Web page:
The contents of the barrels are put into a large container like a pressure cooker at one end of the still, beneath which a wood fire burns. It takes about an hour to reach the necessary temperature for the distilling to start. Then the alchemy takes place, separating the water from the alcohol. The rendement, or yield, is about 10% by volume, i.e. 100 litres of plums produce 10 litres of eau de vie.

End result

End product

To start with, the liquor that comes out is very strong – about 85° proof. By the end, it is about 30°. The head and tail are discarded and the net result is a liquor of around 55-60°. Monsieur tips the plum residue out of the container and dumps it in the woods (well, it’s organic, so I suppose that’s OK).

One year in three is a good plum year; that is, you are knee-deep in them and don’t know what else to do with them. We always give ours to our neighbours, for which we are given a litre bottle every year. We now have litres of the stuff secreted away in cupboards.

The distiller gave us a glass to try. I just took a very small amount; ce n’est pas mon truc. It was very strong. Indeed, you could get drunk just standing there from the alcohol-laden steam emanating from the still. No wonder the distiller is so jolly.

Copyright © 2011 A writer’s lot in France, all rights reserved


  1. Wonderful blogpost, Vanessa – thank you for this, a great shot in the arm. Have spent some time thinking and working on a farmstead cheese operation, heavily in the French tradition (being largely in absentia, as a result), and this really is, very wonderful.

    Many thanks again, and all the best –



    • Hi, Paul, and thanks very much. It’s so nice to receive appreciative comments like this. I’m glad people are interested in what I write.

      Cheese, eh? Sounds very French. I wrote a post about Roquefort cheese a few months back, having visited the town from which it takes its name. The way they make it is fascinating and dates back centuries, although of course they have introduced some modern cheesemaking techniques as well. If you’re interested in taking a look, it’s in Food/recipes under the Topics tab in the right-hand sidebar.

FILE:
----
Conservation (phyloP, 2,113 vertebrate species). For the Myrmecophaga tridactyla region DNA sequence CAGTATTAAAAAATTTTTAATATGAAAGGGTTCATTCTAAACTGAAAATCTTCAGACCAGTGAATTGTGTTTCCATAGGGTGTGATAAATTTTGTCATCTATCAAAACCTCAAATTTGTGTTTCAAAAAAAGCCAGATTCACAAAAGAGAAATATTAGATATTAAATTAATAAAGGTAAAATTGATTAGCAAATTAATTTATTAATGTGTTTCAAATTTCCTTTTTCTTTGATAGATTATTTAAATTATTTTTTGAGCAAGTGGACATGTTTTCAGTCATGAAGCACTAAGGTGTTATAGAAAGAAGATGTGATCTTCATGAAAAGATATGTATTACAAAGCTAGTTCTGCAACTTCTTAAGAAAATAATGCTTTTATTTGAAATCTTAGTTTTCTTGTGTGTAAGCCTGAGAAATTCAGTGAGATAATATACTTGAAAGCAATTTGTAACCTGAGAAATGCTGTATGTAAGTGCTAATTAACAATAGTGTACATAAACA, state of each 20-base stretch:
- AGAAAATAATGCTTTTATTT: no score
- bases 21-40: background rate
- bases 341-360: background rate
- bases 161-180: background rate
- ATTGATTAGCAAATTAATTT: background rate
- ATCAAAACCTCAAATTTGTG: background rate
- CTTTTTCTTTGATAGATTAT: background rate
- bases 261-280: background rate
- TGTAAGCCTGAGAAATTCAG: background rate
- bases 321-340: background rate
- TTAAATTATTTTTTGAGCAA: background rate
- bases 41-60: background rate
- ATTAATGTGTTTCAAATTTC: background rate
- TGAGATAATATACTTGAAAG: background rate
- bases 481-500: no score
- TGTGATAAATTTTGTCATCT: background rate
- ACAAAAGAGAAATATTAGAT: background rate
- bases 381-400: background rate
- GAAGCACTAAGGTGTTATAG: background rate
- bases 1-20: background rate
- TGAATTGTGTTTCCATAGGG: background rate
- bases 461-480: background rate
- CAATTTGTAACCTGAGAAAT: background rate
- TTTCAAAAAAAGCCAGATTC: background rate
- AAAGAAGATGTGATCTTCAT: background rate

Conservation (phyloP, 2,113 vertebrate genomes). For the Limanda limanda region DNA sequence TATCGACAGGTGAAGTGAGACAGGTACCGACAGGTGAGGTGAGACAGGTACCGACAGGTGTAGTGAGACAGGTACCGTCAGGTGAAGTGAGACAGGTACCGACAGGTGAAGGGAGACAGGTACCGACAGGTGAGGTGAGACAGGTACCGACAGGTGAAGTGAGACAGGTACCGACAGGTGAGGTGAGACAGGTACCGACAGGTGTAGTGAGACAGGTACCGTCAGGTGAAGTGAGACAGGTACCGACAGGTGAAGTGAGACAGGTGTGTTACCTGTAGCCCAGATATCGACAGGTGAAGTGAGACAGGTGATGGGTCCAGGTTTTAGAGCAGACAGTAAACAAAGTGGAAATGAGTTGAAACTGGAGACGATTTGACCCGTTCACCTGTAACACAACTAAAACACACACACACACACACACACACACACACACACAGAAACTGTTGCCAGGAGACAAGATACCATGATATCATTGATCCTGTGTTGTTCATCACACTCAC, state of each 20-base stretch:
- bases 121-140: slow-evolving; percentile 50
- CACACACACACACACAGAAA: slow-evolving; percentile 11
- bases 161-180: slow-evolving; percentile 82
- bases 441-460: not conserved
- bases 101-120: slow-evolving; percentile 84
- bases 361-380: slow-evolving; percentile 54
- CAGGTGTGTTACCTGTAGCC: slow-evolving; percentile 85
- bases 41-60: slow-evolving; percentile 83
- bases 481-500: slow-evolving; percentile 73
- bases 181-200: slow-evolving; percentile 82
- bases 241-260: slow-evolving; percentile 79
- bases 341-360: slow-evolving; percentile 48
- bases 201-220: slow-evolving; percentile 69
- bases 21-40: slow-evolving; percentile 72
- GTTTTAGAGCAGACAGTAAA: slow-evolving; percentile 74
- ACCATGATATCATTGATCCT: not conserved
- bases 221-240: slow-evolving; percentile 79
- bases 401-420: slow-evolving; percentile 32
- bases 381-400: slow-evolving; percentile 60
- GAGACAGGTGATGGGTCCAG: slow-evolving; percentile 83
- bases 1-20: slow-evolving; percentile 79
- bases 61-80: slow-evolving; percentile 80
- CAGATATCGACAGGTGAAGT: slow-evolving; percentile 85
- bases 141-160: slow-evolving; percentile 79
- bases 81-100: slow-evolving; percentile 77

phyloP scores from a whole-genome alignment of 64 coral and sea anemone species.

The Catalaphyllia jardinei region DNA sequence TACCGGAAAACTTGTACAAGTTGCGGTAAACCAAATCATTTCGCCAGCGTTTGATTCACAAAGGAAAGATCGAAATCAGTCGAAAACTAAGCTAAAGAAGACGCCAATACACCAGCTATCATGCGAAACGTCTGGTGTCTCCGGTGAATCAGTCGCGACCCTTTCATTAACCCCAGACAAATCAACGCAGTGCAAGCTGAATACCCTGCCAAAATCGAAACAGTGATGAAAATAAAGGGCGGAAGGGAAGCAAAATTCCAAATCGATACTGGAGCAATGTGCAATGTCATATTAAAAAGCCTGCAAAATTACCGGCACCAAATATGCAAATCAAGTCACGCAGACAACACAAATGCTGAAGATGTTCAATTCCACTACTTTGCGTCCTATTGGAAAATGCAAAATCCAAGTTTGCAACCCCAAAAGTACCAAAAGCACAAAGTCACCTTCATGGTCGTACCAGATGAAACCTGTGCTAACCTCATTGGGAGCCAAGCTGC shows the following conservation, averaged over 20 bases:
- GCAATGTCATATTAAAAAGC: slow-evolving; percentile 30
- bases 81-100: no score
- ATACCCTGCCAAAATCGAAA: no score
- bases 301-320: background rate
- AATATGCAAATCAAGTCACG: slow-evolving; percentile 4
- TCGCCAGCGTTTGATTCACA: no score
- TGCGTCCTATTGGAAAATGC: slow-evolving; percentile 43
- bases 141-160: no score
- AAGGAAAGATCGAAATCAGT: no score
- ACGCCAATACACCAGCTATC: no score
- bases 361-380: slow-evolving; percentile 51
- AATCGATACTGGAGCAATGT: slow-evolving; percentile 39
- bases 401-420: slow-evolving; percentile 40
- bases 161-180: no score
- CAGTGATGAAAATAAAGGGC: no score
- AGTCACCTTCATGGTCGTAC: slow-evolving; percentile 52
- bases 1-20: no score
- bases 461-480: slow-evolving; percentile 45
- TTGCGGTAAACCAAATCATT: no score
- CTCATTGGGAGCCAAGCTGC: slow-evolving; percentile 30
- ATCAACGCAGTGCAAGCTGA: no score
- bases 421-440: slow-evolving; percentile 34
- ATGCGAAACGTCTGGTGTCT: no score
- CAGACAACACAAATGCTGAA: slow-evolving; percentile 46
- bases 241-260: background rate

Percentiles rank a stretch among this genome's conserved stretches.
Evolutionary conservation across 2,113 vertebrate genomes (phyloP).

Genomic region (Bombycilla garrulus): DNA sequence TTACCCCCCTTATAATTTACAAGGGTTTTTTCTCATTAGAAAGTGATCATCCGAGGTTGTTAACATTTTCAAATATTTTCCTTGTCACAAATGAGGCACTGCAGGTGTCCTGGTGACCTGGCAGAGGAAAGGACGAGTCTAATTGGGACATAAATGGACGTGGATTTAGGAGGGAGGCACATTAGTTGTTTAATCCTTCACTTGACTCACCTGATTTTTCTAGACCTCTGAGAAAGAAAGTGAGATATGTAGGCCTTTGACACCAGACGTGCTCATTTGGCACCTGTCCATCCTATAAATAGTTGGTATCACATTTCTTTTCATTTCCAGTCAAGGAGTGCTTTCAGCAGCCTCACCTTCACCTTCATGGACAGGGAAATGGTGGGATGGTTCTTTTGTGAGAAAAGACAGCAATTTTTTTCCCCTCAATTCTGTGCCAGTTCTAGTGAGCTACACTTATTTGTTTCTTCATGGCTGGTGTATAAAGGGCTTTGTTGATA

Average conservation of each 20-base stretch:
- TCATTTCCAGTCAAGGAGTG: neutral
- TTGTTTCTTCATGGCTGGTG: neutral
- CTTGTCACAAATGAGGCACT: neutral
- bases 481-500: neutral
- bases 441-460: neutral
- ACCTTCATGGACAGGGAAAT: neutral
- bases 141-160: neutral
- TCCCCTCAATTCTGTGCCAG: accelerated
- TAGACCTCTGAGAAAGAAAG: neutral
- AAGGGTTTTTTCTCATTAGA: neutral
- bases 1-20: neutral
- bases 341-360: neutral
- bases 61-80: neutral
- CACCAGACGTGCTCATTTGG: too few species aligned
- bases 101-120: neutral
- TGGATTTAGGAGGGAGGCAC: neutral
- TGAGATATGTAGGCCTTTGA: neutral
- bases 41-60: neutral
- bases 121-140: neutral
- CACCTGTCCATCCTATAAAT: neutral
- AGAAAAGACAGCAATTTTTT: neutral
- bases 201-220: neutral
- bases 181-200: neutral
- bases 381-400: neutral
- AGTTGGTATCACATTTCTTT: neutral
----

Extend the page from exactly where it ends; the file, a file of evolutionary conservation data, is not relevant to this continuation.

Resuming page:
2. This is such a delicious blogpost – in all senses. The pictures are great, too. They really give the sense of being there. (Not sure I could take the alcohol strength either, but it’s what rural France seems to run on!)


    • Thanks very much, Deborah. My pictures are nothing like as good as yours, partly because I am no photographer but partly because we are on a satellite connection and not full broadband here, so I have to upload them as compressed files, otherwise it takes hours and I lose the will to live. So they always look at bit fuzzy. Better than nothing, I suppose.


      • You’re very kind – and far too hard on your own photos. BTW I hope you don’t mind me using your blog comments to say thank you for your lovely words on my blog. I can’t seem to reply to comments over on mine, so know that I am appreciative! I’ve added you to my blogroll.


        • No problem, I don’t mind at all if you leave comments here. Strange that you can’t respond to comments on your blog, but then every blogging platform has its downsides. Thank you for adding me to your blogroll; I’ve returned the compliment and added you to mine.


    • Yes, I wish I liked it. I can’t take strong spirits, but when it comes to wine it’s a different matter. I am fascinated by the history behind these ancient métiers, many of which are dying out. I want to try to record them before they do.